Like the rest of the pot stocks, Aurora Cannabis (Aurora Cannabis Stock Quote, Chart: TSX:ACB) hit its highs back in January, only to tumble almost as quickly in February while trading sideways ever since.
Not a surprise, says Elliott Fishman of Scotia Wealth, who says that none of the moves so far in the cannabis space make much sense and that we’ll have to wait for the reality of rec legalization before some level of rationality takes hold.
This week, Aurora announced its third quarter fiscal 2018 financials, posting revenue of $16.1 million, a 211 per cent increase over last year’s Q3, to go along with a net loss of $20.8 million.
CEO Terry Booth says the company’s revenue growth has been exceptional, even before Aurora’s ambitious expansion plans are brought to fruition.
“More than tripling our revenues year-over-year demonstrates that Aurora continues to execute consistently on its growth strategy, with exceptional performance across all functions, both in Canada and internationally,” he says in a press release. “It’s worth noting that Aurora’s industry-leading revenue growth since starting commercial operations has thus far been driven predominantly by the output of a single production facility, Aurora Mountain, supported by differentiation into additional revenue streams. With production underway at Aurora Vie and Aurora Sky, yield enhancements being implemented at CanniMed, and significant new capacity coming online through 2018, we are targeting further, accelerated growth in subsequent quarters.”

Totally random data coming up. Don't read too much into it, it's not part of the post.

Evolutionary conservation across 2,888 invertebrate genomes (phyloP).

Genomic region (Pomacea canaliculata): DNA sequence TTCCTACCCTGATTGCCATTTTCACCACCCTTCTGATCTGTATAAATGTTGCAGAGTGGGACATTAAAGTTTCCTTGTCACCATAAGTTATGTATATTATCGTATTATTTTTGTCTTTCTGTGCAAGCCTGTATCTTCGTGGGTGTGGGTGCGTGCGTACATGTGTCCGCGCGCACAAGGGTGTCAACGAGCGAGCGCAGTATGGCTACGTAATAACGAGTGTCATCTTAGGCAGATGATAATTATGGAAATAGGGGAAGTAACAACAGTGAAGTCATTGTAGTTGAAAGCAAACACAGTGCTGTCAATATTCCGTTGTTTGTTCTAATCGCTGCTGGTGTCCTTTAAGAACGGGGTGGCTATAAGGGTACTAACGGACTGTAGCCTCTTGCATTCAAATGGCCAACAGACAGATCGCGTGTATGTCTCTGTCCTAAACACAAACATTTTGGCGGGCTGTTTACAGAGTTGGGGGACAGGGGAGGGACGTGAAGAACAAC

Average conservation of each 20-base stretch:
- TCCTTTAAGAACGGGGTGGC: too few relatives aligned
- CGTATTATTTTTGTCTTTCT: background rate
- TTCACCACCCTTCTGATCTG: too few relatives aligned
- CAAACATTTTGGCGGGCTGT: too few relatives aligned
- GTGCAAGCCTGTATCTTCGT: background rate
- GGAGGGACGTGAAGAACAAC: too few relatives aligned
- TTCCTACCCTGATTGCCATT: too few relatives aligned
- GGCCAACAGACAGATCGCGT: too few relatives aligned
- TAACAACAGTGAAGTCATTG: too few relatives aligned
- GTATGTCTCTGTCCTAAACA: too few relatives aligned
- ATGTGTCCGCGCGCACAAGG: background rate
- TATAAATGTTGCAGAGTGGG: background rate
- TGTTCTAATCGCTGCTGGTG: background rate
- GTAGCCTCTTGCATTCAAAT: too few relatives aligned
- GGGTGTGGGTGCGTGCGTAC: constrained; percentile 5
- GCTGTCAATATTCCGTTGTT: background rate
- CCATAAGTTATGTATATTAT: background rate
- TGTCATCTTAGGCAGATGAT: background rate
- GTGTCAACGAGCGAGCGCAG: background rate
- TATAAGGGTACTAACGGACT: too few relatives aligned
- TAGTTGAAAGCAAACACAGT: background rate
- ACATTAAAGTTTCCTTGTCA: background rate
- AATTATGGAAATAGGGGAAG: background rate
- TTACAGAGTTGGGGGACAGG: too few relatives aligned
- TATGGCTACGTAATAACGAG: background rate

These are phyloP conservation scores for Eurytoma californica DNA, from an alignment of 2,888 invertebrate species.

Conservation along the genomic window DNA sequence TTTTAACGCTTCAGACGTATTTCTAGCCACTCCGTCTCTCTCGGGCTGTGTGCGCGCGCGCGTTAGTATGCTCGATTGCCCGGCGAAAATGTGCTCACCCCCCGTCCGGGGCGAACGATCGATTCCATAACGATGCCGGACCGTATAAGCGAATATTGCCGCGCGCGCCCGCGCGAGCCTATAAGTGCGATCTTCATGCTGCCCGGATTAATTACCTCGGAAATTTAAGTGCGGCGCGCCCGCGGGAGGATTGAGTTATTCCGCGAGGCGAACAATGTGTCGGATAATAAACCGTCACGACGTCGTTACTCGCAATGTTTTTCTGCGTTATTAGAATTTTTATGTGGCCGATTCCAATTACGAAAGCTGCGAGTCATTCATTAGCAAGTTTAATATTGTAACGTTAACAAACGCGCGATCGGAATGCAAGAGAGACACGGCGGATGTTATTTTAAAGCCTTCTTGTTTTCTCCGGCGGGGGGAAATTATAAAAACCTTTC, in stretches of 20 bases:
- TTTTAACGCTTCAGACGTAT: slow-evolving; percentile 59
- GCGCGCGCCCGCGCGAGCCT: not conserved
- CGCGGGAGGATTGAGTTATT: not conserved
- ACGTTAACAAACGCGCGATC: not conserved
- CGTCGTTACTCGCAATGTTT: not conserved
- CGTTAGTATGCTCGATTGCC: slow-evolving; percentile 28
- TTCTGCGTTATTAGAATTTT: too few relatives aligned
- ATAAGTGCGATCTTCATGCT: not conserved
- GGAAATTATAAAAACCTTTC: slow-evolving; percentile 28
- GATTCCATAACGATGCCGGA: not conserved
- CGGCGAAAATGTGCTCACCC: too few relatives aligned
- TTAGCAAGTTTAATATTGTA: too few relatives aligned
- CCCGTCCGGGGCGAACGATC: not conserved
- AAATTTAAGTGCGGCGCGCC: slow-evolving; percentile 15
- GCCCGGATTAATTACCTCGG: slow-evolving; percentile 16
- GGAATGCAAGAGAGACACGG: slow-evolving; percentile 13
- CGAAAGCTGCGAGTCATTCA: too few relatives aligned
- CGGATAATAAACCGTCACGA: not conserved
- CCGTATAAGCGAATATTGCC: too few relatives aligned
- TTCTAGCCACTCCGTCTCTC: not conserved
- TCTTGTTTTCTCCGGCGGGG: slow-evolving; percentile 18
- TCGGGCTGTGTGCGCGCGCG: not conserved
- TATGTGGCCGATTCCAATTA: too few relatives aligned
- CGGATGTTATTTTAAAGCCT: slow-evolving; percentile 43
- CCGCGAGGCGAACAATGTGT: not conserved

But all that promise of cannabis crops yet to be grown, harvested and sold doesn’t make for a lot of security. Fishman says the newness of the industry should be acting as a red flag for investors.
“Who’s to say what’s going to happen? It’s still so infancy, here right now, and I’m just afraid of stocks like this. I play them for very short term,” says Fishman, director of US and International trading at the Trading Services Group at Scotia Wealth, in conversation with BNN Bloomberg.
“These stocks have moved so much so quickly to the point where everything is going to have to work out perfectly for them to get back to those levels again. There was no reason for the run-up and there really is no reason for the pullbacks,” he says.
Aurora Cannabis recently announced it had upped its stake in Alberta retail liquor store company Alcanna (formerly Liquor Stores NA) from 19.5 per cent to 25 per cent, with the company aiming to install about 50 retail cannabis stores across western Canada.
“[Aurora] has had a big run and now you’re seeing common sense bringing it back. If I owned it, I’d continue to own it here,” says Fishman.